Couple converts RV into foster pet crash pad

Chris Alton sitting next to a dog in their RV
Cat’s fear of dogs prompts Los Angeles family to get creative in order to continue fostering pets.
By Diane Barber

It’s said that necessity is the mother of invention. It turns out that in a California couple’s home, necessity is a cat named Jane. Jane is a little high-maintenance and she’s proven herself to be a bit of a loner who much prefers limiting her social circle to a few familiar faces.

Jane is also no fan of dogs. In fact, they make her so anxious that her first reaction upon meeting a dog is to vomit. That particular trait proved to be a challenge when she moved in with a couple with an open-door policy to animals in need.

For the last six years, the home of Cori and Christopher Alton has served as a crash pad for a long line of dogs and cats from the Best Friends Lifesaving Center in Los Angeles, as well as a handful of neighborhood strays. Fostering animals has become an important part of their daily life. But when they adopted Jane in early 2020, they quickly realized that their ability to continue fostering was in jeopardy. Jane simply couldn’t handle it.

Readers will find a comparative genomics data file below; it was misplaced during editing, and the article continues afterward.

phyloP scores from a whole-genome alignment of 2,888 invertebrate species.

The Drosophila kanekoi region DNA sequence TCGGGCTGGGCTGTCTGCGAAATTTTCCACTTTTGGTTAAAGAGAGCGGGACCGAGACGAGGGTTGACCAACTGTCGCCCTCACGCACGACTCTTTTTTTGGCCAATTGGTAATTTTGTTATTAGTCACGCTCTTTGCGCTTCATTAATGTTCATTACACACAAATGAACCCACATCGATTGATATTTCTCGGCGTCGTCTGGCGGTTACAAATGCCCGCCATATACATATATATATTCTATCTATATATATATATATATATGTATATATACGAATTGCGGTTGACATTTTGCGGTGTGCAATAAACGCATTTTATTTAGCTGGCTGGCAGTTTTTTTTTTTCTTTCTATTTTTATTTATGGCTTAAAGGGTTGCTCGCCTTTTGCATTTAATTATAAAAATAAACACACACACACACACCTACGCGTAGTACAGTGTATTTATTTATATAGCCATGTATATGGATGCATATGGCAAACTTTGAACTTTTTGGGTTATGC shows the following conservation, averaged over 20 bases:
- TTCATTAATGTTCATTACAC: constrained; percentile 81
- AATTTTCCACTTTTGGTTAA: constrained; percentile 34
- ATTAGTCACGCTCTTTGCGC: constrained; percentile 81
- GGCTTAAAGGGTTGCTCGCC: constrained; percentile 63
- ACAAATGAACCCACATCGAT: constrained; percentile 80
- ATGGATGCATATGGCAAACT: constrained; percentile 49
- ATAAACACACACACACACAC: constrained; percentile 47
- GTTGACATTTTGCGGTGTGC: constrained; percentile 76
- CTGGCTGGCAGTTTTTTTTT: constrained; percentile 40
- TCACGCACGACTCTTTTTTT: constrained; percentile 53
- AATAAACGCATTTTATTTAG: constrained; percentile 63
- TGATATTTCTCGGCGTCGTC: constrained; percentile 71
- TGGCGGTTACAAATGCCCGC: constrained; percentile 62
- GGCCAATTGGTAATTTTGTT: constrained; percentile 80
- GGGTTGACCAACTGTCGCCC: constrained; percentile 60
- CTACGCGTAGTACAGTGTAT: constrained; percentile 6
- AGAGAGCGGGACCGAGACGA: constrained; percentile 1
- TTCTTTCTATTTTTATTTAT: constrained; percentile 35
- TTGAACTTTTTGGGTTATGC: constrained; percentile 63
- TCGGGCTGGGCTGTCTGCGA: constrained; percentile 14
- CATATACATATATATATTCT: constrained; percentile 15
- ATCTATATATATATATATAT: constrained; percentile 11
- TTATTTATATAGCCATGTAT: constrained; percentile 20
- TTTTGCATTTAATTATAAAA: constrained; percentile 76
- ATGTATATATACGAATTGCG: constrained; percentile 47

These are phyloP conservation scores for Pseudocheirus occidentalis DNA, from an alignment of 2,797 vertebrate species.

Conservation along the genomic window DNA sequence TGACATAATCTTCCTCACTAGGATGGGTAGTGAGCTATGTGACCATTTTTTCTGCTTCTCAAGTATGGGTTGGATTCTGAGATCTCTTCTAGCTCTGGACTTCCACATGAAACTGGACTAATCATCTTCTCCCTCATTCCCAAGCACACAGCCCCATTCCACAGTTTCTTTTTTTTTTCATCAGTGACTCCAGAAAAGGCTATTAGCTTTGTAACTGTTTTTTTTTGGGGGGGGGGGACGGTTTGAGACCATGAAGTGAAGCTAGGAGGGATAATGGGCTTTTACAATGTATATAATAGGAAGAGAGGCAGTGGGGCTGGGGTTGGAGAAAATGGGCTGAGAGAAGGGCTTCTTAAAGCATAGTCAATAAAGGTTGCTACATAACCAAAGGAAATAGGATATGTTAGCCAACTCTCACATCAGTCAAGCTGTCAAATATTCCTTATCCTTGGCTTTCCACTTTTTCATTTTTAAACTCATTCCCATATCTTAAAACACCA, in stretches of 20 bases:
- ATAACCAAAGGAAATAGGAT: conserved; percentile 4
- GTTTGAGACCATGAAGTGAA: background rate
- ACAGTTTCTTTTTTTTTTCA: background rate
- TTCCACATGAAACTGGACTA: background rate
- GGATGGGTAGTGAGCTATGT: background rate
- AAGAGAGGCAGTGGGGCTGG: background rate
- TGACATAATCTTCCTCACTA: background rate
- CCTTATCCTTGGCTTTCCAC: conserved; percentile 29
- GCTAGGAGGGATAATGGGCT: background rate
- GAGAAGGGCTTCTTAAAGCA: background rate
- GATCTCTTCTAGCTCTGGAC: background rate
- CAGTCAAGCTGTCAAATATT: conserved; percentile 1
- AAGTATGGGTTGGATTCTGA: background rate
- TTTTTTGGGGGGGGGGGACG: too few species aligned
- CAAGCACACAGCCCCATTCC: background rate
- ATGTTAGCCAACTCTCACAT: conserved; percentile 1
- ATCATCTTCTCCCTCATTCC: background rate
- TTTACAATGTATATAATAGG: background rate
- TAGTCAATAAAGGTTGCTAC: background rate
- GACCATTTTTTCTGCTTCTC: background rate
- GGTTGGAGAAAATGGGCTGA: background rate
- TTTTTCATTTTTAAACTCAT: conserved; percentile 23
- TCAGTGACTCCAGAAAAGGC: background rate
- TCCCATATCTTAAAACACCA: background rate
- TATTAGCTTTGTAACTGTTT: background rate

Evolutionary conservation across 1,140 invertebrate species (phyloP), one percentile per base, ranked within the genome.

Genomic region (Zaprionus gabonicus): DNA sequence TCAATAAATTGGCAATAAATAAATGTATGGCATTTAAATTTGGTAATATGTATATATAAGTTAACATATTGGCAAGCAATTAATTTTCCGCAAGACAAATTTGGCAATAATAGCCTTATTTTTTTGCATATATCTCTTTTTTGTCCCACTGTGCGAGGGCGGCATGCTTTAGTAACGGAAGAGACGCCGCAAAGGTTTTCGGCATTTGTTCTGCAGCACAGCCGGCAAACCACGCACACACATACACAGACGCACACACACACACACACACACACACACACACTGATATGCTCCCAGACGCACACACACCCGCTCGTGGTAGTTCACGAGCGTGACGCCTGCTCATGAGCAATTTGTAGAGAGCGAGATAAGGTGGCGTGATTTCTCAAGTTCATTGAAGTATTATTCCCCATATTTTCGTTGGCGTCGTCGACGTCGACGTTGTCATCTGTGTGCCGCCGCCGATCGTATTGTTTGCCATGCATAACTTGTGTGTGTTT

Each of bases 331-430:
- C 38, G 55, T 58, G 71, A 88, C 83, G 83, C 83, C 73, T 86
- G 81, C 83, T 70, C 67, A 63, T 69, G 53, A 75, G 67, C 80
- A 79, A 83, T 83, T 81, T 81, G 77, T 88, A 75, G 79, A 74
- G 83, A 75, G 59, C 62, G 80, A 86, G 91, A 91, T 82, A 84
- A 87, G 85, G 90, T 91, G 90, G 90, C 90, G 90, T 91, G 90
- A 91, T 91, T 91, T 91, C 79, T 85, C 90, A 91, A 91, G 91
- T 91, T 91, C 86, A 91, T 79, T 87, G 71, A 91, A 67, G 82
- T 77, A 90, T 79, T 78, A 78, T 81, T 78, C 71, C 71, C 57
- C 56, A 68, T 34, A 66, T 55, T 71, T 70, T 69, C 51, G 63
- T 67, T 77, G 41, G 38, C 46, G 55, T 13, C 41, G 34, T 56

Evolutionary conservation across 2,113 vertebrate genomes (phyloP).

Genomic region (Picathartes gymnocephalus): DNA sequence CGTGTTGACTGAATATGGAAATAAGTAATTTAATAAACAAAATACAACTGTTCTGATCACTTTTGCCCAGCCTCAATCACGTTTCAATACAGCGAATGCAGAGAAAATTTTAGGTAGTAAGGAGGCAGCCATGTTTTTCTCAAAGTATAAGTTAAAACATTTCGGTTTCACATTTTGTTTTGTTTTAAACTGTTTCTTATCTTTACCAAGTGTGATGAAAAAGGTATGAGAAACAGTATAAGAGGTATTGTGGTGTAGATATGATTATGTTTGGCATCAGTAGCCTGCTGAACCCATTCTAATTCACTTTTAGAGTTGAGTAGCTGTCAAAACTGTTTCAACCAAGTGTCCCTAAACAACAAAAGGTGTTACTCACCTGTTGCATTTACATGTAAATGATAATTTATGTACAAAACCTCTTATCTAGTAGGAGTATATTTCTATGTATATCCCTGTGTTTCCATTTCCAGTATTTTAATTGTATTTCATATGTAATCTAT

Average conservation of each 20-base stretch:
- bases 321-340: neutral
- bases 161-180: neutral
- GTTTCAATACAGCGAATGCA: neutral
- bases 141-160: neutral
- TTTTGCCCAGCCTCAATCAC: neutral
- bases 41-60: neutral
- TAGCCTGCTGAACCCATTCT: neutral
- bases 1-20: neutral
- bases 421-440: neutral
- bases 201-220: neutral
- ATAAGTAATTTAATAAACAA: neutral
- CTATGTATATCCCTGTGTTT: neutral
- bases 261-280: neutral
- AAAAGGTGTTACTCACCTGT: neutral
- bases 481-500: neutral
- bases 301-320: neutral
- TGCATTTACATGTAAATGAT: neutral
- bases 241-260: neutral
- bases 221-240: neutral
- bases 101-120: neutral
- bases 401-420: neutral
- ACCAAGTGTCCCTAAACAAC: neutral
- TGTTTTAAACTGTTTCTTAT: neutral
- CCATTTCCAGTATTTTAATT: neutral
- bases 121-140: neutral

A passion for fostering pets takes root

It seems fitting, too, that Jane was once a foster pet of the Altons. Cori and Christopher took her home in the summer of 2019 in response to a call from the Best Friends foster team about a seemingly feral, reactive and extremely fearful cat who had stopped eating. They were told that Jane was put on a feeding tube, but she had chewed it off three days later and unless she started eating, her prognosis was not good.

Given Jane’s current state, Cori and Christopher knew that there was a chance they would be providing hospice care for her, so they prepared themselves for that possibility. Remarkably though, Jane regained her footing almost immediately after moving in with them, and she began eating the very next day.

[Healing help for scared, blind cat]